Working on the frontline to end human trafficking

Modern slavery happens in Australia. Meet the people behind the scenes dedicated to supporting people who have been trafficked. 30 July 2020 We have supported over 440 people affected by slavery, forced marriage and trafficking over the last ten years.

On World Day Against Trafficking in Persons we join with the UN to put a spotlight on our first responders to human trafficking. 

Rachna and Kahli are two of our Complex Caseworkers, working on the frontline supporting, counselling and seeking justice for people affected. Here Rachna and Kahli talk about their passions, inspirations and what drew them to this work.



What inspired or drew you to working with people who have been trafficked?

“I come from a country where girls are married against their will and people are forced to sell their children due to extreme poverty. These people are generally unaware of their rights and have no support whatsoever. 

“Working as social worker in Australia for the past few years, I have come across many such people and hearing their stories and experiences is really painful. Knowing that they have no idea at all of the support and the kind of services available makes me sad, however motivated at the same time, as I can be resourceful to such people. With my knowledge, expertise and experience I can work towards making their life better to a certain extent.” 

“I have the privilege of meeting people from all over the world, all with unique perspectives, cultures and lives. The best part of my work is making real connections with people. We meet people who have been through extreme hardship and suffering and who show such resilience to overcome injustice and eagerness to begin new chapters of their lives full of hope which is so inspiring to me.”

What is one of the most inspiring or difficult conversations you have had while working in this area?

“Some of my most inspiring conversations have been with clients who act to bring awareness to the issue and become ambassadors for change. It astonishes me to see this level of strength and resilience in people who despite everything are willing to share their story and educate others.”

“Working with a client from a South-Asian country came to be quite challenging. Whilst I have an understanding and insight into the culture and challenges faced by people in that part of the world due to my own background, reassuring the client that all would be fine was not easy. Going against parents wishes and leaving the house for the first time and speaking with the authority is not common in those countries.”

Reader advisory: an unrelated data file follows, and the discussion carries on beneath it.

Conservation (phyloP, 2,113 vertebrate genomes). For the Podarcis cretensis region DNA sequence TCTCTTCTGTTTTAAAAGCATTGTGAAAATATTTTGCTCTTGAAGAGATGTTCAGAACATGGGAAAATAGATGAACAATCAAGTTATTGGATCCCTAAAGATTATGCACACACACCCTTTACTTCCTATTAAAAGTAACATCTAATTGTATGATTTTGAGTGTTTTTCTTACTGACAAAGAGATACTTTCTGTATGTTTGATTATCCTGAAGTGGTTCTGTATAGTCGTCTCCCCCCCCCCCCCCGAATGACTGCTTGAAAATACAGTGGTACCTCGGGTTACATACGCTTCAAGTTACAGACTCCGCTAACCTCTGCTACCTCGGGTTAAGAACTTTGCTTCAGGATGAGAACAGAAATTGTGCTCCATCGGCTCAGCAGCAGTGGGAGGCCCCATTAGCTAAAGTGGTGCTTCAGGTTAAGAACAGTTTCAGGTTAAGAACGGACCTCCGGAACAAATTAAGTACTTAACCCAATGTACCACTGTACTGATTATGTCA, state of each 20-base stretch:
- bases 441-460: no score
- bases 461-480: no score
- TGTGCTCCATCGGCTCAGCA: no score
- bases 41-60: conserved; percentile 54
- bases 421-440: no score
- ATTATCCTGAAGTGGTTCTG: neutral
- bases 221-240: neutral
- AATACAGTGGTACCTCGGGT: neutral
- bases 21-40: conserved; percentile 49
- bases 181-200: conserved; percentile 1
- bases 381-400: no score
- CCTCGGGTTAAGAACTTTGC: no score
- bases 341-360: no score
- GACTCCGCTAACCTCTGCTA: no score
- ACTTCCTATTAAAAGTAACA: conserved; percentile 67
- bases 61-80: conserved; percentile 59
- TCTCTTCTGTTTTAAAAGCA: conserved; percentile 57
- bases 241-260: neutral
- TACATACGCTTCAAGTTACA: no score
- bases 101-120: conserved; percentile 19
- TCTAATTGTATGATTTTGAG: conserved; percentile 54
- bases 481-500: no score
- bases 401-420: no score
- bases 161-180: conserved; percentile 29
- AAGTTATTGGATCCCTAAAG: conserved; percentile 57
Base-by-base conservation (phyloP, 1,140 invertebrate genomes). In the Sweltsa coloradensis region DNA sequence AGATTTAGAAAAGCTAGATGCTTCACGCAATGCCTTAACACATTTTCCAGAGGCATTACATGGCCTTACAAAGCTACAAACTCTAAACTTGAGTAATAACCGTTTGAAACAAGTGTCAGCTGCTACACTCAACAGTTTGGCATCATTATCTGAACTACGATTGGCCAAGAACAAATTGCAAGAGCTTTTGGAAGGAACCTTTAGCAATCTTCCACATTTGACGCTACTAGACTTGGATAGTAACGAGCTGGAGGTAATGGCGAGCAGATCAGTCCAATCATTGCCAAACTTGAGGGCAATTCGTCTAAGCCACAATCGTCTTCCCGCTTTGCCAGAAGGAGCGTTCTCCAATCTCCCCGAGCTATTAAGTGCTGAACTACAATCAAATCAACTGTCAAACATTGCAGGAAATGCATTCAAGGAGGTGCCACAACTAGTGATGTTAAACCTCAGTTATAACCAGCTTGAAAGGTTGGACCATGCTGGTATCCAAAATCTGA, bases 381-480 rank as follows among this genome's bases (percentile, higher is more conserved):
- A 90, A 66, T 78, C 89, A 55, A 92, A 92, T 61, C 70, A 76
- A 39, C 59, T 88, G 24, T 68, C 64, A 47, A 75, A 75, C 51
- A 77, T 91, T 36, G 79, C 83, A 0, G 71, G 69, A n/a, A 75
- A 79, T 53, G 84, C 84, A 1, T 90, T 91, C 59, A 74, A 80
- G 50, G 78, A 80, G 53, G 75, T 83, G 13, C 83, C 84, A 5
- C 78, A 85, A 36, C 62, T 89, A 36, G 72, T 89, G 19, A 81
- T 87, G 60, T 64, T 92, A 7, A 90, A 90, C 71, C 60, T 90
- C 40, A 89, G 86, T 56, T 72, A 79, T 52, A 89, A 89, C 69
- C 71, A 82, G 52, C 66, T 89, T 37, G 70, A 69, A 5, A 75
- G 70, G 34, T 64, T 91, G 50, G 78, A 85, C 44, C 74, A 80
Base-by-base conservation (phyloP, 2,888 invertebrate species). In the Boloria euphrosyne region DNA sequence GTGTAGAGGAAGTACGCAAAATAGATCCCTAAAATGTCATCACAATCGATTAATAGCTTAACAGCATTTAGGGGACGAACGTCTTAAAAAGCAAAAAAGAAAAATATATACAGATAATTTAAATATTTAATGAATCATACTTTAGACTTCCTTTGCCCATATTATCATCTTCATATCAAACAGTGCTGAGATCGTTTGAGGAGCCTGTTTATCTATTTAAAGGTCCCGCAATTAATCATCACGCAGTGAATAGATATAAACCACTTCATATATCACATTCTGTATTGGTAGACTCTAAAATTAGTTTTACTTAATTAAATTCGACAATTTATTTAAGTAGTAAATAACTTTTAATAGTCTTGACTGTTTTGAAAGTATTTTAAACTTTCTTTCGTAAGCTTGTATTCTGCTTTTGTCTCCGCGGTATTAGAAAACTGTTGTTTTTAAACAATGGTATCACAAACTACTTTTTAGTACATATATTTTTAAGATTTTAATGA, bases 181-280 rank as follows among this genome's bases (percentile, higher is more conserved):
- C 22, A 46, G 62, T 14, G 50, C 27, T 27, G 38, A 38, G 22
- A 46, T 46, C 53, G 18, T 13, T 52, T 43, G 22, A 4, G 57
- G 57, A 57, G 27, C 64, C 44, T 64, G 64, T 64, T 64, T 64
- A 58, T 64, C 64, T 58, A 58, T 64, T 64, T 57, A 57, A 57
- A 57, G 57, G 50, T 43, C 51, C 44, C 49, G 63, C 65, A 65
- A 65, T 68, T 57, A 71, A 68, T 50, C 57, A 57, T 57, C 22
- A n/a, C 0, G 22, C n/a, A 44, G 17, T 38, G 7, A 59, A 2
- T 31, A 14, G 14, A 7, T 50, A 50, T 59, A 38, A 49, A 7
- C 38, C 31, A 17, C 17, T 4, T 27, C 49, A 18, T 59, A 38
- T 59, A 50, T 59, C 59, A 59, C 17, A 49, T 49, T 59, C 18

What does a day in your life that look like?

“Every day is different which is a great perk of the job is. I do spend a lot of time liaising with other organisations and community services, making referrals or following things up. For example, currently with home learning I am speaking with a lot of schools to advocate for families on the program who may have specific needs for the children at home when the parents don’t speak English.

“Or I am contacting local faith groups to see what kind of social and relief supports they are providing during the COVID lock down. And making referrals and booking all sorts of appointments with clients, for instance with migration agents for assistance with visa concerns or counsellors to support clients on their healing journeys.”

What is your top tip or practice for self-care? 

“I would suggest spending more time with your family, friends and your loved ones. Eat healthy. Engage yourself in activities that you love such as cooking, listening music. Indulge in reading good books. Do something that involves the entire family. Think positive and stay happy.”

“Connecting with amazing colleagues! Even though we are not in the office at the moment, I find it really beneficial being able to reflect and debrief with my team or just have a laugh.”

How has COVID-19 impacted on your clients? What are some of the changes that you have noticed?

“COVID-19 has been a real challenge for our clients who are often in Australia without family or community, it has really added to peoples’ isolation and this can impact peoples’ mental health. Many of our clients also do not speak English which means information may be slower to reach them and this can add to their fear around the virus.”

Tell us about how you work with your clients to help them rebuild a sense of control.

“I work with clients who enter our program having suffered severe trauma, resulting in very low self-esteem. However, working closely with our clients, supporting them with their holistic needs, I have observed their transition in becoming independent and confident with their future life planning. With one client in particular, who had engaged positively with [previous] caseworker support, I observed a demonstrated transition in her strength and resilience. Furthermore, a commitment to continuing her education, accessing supports to progress her recovery and work toward achievement of her aspirations. I have observed an increase in her confidence and competence in her abilities to navigate and access support independently.”



If you or someone you know is being exploited, help is available. Email or find out more at Support for trafficked people.

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